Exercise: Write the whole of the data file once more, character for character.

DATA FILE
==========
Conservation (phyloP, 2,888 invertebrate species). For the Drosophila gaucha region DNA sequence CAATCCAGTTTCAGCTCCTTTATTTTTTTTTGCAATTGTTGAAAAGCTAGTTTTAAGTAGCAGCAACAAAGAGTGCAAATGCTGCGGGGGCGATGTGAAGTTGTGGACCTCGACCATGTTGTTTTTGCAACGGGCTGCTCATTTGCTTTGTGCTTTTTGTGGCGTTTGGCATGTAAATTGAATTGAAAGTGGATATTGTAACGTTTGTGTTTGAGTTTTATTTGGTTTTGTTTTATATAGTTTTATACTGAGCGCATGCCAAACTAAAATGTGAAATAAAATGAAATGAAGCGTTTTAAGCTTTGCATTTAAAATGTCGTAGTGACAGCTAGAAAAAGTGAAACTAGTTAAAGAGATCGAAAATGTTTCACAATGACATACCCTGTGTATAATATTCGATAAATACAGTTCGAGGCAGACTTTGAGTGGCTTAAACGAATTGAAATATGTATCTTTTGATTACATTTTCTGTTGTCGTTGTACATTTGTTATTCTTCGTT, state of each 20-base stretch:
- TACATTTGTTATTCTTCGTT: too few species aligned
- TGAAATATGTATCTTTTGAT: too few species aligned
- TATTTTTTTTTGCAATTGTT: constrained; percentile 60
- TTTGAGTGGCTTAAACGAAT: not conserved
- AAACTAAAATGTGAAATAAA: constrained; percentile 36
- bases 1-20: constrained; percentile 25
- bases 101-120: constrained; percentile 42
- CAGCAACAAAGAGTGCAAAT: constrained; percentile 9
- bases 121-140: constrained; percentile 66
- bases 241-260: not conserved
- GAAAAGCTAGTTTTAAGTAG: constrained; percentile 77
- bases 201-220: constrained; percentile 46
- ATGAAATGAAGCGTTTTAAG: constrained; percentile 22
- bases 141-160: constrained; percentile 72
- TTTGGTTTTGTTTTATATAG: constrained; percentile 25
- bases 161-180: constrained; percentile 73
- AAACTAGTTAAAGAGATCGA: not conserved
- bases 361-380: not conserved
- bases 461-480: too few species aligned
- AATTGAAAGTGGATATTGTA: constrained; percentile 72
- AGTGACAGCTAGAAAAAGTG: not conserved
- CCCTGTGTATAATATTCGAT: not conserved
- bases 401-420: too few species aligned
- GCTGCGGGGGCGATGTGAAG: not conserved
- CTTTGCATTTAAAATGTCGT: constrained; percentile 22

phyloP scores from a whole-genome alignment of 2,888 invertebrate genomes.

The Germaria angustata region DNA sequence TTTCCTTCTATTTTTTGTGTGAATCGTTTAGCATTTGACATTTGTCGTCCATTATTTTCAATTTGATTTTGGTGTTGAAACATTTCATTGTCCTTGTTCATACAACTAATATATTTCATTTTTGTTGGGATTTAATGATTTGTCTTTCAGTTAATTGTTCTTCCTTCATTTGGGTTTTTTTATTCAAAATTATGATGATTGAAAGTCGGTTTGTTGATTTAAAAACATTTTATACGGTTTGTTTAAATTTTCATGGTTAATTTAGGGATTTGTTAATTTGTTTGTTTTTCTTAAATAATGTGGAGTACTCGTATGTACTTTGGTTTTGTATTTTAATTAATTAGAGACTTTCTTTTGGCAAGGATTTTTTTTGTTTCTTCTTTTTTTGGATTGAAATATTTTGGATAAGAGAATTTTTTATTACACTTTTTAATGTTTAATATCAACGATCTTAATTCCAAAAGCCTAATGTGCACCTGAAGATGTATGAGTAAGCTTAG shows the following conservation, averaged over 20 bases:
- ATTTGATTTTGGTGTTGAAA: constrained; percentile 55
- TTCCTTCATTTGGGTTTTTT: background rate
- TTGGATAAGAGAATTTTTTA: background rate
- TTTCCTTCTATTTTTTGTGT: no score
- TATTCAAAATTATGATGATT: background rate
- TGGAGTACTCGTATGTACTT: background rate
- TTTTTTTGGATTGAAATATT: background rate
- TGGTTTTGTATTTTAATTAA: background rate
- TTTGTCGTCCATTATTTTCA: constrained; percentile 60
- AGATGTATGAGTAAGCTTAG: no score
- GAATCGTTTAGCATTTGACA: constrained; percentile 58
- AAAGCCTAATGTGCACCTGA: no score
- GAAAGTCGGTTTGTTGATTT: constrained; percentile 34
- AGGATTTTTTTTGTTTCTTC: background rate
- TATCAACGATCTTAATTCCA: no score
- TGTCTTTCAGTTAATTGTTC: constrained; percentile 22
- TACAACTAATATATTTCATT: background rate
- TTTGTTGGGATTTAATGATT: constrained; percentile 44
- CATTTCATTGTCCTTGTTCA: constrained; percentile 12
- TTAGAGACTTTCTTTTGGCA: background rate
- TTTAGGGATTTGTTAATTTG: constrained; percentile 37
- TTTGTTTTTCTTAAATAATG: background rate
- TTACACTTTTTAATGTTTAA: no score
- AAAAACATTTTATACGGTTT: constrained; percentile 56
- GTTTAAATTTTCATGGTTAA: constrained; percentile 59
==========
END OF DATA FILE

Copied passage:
Conservation (phyloP, 2,888 invertebrate species). For the Drosophila gaucha region DNA sequence CAATCCAGTTTCAGCTCCTTTATTTTTTTTTGCAATTGTTGAAAAGCTAGTTTTAAGTAGCAGCAACAAAGAGTGCAAATGCTGCGGGGGCGATGTGAAGTTGTGGACCTCGACCATGTTGTTTTTGCAACGGGCTGCTCATTTGCTTTGTGCTTTTTGTGGCGTTTGGCATGTAAATTGAATTGAAAGTGGATATTGTAACGTTTGTGTTTGAGTTTTATTTGGTTTTGTTTTATATAGTTTTATACTGAGCGCATGCCAAACTAAAATGTGAAATAAAATGAAATGAAGCGTTTTAAGCTTTGCATTTAAAATGTCGTAGTGACAGCTAGAAAAAGTGAAACTAGTTAAAGAGATCGAAAATGTTTCACAATGACATACCCTGTGTATAATATTCGATAAATACAGTTCGAGGCAGACTTTGAGTGGCTTAAACGAATTGAAATATGTATCTTTTGATTACATTTTCTGTTGTCGTTGTACATTTGTTATTCTTCGTT, state of each 20-base stretch:
- TACATTTGTTATTCTTCGTT: too few species aligned
- TGAAATATGTATCTTTTGAT: too few species aligned
- TATTTTTTTTTGCAATTGTT: constrained; percentile 60
- TTTGAGTGGCTTAAACGAAT: not conserved
- AAACTAAAATGTGAAATAAA: constrained; percentile 36
- bases 1-20: constrained; percentile 25
- bases 101-120: constrained; percentile 42
- CAGCAACAAAGAGTGCAAAT: constrained; percentile 9
- bases 121-140: constrained; percentile 66
- bases 241-260: not conserved
- GAAAAGCTAGTTTTAAGTAG: constrained; percentile 77
- bases 201-220: constrained; percentile 46
- ATGAAATGAAGCGTTTTAAG: constrained; percentile 22
- bases 141-160: constrained; percentile 72
- TTTGGTTTTGTTTTATATAG: constrained; percentile 25
- bases 161-180: constrained; percentile 73
- AAACTAGTTAAAGAGATCGA: not conserved
- bases 361-380: not conserved
- bases 461-480: too few species aligned
- AATTGAAAGTGGATATTGTA: constrained; percentile 72
- AGTGACAGCTAGAAAAAGTG: not conserved
- CCCTGTGTATAATATTCGAT: not conserved
- bases 401-420: too few species aligned
- GCTGCGGGGGCGATGTGAAG: not conserved
- CTTTGCATTTAAAATGTCGT: constrained; percentile 22

phyloP scores from a whole-genome alignment of 2,888 invertebrate genomes.

The Germaria angustata region DNA sequence TTTCCTTCTATTTTTTGTGTGAATCGTTTAGCATTTGACATTTGTCGTCCATTATTTTCAATTTGATTTTGGTGTTGAAACATTTCATTGTCCTTGTTCATACAACTAATATATTTCATTTTTGTTGGGATTTAATGATTTGTCTTTCAGTTAATTGTTCTTCCTTCATTTGGGTTTTTTTATTCAAAATTATGATGATTGAAAGTCGGTTTGTTGATTTAAAAACATTTTATACGGTTTGTTTAAATTTTCATGGTTAATTTAGGGATTTGTTAATTTGTTTGTTTTTCTTAAATAATGTGGAGTACTCGTATGTACTTTGGTTTTGTATTTTAATTAATTAGAGACTTTCTTTTGGCAAGGATTTTTTTTGTTTCTTCTTTTTTTGGATTGAAATATTTTGGATAAGAGAATTTTTTATTACACTTTTTAATGTTTAATATCAACGATCTTAATTCCAAAAGCCTAATGTGCACCTGAAGATGTATGAGTAAGCTTAG shows the following conservation, averaged over 20 bases:
- ATTTGATTTTGGTGTTGAAA: constrained; percentile 55
- TTCCTTCATTTGGGTTTTTT: background rate
- TTGGATAAGAGAATTTTTTA: background rate
- TTTCCTTCTATTTTTTGTGT: no score
- TATTCAAAATTATGATGATT: background rate
- TGGAGTACTCGTATGTACTT: background rate
- TTTTTTTGGATTGAAATATT: background rate
- TGGTTTTGTATTTTAATTAA: background rate
- TTTGTCGTCCATTATTTTCA: constrained; percentile 60
- AGATGTATGAGTAAGCTTAG: no score
- GAATCGTTTAGCATTTGACA: constrained; percentile 58
- AAAGCCTAATGTGCACCTGA: no score
- GAAAGTCGGTTTGTTGATTT: constrained; percentile 34
- AGGATTTTTTTTGTTTCTTC: background rate
- TATCAACGATCTTAATTCCA: no score
- TGTCTTTCAGTTAATTGTTC: constrained; percentile 22
- TACAACTAATATATTTCATT: background rate
- TTTGTTGGGATTTAATGATT: constrained; percentile 44
- CATTTCATTGTCCTTGTTCA: constrained; percentile 12
- TTAGAGACTTTCTTTTGGCA: background rate
- TTTAGGGATTTGTTAATTTG: constrained; percentile 37
- TTTGTTTTTCTTAAATAATG: background rate
- TTACACTTTTTAATGTTTAA: no score
- AAAAACATTTTATACGGTTT: constrained; percentile 56
- GTTTAAATTTTCATGGTTAA: constrained; percentile 59